caregiver support

Self-help for caregivers

Are you tending for someone in need -- such as a elderly or disabled relative or spouse in the home, a friend or neighbor, or someone in hospice care?

If so, you're not alone. Most of us will be called on to perform unpaid caregiver responsibilities at some point in our lives -- whether that might involve helping another with their shopping or cleaning, handling their finances, monitoring their medication schedule, or providing what we may consider to be "traditional" caregiver tasks such as helping with bathing, cooking and dressing.

SHOP Amazon's Top 100* Best Selling Vitamins & Nutritional Supplements
+ Free Shipping & Returns on Eligible Items.
(*Amazon's Top 100 list updated hourly.)

On top of this, more than half of the 44 million Americans who perform unpaid care giving tasks do so while holding down "regular" jobs.

Caregivers can be unsung angels of mercy for those in need -- but their own needs can too often be ignored. Researchers have identified several factors that can cause caregiver stress:

  • feeling isolated: losing social, emotional, financial or practical support
  • feeling overwhelmed: when caregivers are expected to do too much or have health problems of their own
  • feeling guilty when mistakes are made or being less than "perfect"
  • feeling unappreciated (or resentful) when the person being cared for doesn't respond (or improve) as we'd like

For your own well-being as a caregiver, it's important to take good care of yourself while you do the same for someone else. (Over half of all caregivers say that their health has gone "downhill" due to caregiver responsibilities.) Medical experts offer these steps to help:

Steps for caregivers' self-health

  1. Don't discount the power of prayer. 73% or caregivers find stress relief through prayer.
  2. Develop a support network of family and friend whom you can turn to for advice.
  3. Stay on schedule with your own medical needs: checkups, screenings and tests.
  4. Say "no" when too much is requested or demanded of you.
  5. Organize your work with to-do lists. (This can not only help you to get more done, but it can be rewarding to check off tasks and look back to see how much you accomplish.)
  6. Maintain healthy eating habits -- for your sake, and your loved one's.
  7. Get plenty of rest. Short naps, when possible, can be big energy boosts.
  8. Stay active. Enjoy any kind of physical activity at least 15-30 minutes per day: walking, gardening, cleaning or just going up and down stairs can help.
  9. Manage stress. Giving yourself time to relax is an important part of self-care.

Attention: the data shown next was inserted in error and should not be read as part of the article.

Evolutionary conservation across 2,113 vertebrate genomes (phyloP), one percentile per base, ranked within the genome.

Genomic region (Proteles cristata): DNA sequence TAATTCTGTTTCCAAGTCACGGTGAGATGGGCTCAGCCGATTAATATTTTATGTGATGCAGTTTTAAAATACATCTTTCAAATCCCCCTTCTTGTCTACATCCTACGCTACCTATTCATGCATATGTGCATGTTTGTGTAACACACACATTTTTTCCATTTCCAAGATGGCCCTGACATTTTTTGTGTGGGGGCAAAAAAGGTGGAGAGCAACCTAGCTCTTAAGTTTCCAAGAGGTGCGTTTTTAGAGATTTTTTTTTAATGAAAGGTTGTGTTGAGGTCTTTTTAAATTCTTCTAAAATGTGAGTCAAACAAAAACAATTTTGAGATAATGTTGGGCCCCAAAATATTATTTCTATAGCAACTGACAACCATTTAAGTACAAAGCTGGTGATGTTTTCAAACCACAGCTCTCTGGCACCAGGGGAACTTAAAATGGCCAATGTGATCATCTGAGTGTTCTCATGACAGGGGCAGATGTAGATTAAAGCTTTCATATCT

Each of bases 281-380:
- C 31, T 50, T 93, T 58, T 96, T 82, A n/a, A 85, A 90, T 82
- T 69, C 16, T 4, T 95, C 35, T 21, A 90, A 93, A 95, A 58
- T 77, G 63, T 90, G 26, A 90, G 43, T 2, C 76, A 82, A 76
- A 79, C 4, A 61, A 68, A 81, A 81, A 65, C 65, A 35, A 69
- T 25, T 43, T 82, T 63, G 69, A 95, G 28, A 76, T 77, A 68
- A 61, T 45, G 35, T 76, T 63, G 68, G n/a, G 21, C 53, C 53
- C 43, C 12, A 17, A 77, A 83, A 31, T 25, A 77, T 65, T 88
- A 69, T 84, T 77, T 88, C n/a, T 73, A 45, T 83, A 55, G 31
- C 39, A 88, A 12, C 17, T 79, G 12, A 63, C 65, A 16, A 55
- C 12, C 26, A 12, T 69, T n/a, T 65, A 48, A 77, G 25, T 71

10. Realize that you do not need to be the "perfect" caregiver. No one is perfect. All that can be expected of you is that you do your best.

When you think about it today, be sure to take time for yourself physically, emotionally and spiritually.

Caregiver's Bill of Rights
Caregivers have rights, too. These affirmations (author unknown) may comfort and support you while you do the same for your loved one.
  • I have the right to take care of myself. I have the right to seek help from others.
  • I have the right to maintain parts of my life that do not include the person I care for.
  • I have the right to get angry, be depressed and express difficult feelings once in a while.
  • I have the right to reject any attempt to control me through guilt or anger.
  • I have the right to consideration, affection, forgiveness and acceptance.
  • I have the right to take pride in what I'm doing.
  • I have the right to protect my individuality.

Sources:
http://www.womenshealth.gov/publications/our-publications/fact-sheet/caregiver-stress.cfm


Philadelphia Tips for Healthy Living...

Want to lessen your chances of catching a cold or the flu?
Gargling with water may help
gargling to prevent colds and flu

Kyoto, Japan - Regular gargling with water may help protect against upper respiratory infections in healthy people, researchers from Kyoto University School of Public Health reported in The American Journal of Preventive Medicine.

Scientists recruited 387 healthy volunteers between the ages of 18 to 65 and followed them for 60 days during the cold and flu season. Participants were assigned to water gargling, diluted topical disinfectant gargling and non-gargling groups (volunteers in the gargle groups were asked to gargle three times a day).

Those who gargled three times a day were over 30% less likely to contract upper respiratory infections. Those who gargled and contracted infections reported that gargling helped ease the symptoms. Suggested recipe: dissolve 1/4 to 1/2 teaspoon of salt into an 8 oz. glass of warm water. Gargle for a few seconds before spitting out solution. If you find this too unpalatable, try adding lemon and/or honey.

Other steps for avoiding the cold include: